More than half a dozen species of pterosaur — winged reptiles that lived alongside the dinosaurs — have been uncovered in a phosphate-mining region of Morocco.
Researchers previously thought that pterosaurs declined to a small and unvaried bunch some 80 million years ago, and then became extinct. But the Moroccan pterosaur fossils described by Nicholas Longrich at the University of Bath, UK, and his colleagues include at least five new species dating to 66 million to 67 million years ago. They range from a creature (Alcione elainus) the size of a large eagle to a giant animal, as yet unnamed, with a wingspan of nearly 9 metres.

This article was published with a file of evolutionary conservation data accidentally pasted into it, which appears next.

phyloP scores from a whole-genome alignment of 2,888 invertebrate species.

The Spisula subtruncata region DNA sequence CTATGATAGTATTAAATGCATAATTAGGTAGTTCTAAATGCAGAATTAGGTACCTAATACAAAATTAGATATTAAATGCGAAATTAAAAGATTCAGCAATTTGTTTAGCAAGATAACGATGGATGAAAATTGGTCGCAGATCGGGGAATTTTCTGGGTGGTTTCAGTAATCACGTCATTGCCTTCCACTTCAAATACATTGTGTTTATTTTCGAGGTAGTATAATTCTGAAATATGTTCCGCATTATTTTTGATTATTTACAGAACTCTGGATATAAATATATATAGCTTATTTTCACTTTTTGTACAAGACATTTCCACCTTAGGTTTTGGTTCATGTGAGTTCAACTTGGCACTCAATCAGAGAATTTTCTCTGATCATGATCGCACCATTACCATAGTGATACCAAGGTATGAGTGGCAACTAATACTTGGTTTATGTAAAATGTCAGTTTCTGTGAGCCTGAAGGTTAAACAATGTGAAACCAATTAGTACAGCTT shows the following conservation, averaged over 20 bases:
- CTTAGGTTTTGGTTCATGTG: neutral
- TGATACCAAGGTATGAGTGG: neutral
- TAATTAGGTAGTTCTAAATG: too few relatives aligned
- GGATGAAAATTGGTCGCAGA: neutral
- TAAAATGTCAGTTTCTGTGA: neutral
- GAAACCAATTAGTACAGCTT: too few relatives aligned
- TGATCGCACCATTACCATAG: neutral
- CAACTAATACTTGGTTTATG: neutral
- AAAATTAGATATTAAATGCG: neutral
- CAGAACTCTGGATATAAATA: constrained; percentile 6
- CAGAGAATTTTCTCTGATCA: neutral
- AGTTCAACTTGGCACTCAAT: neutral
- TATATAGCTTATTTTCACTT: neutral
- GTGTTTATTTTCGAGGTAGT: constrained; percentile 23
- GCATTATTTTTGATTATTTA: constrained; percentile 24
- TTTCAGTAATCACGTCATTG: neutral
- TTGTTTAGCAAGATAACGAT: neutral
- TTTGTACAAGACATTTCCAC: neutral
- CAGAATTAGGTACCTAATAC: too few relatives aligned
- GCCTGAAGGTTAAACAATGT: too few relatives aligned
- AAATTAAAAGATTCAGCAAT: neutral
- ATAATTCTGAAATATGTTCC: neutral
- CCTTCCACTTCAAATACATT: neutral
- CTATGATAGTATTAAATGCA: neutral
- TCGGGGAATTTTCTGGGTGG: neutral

Analysis of these fossils and others suggest that, rather than fading away, a diverse range of pterosaurs thrived until the asteroid strike blamed for wiping out the dinosaurs 66 million years ago.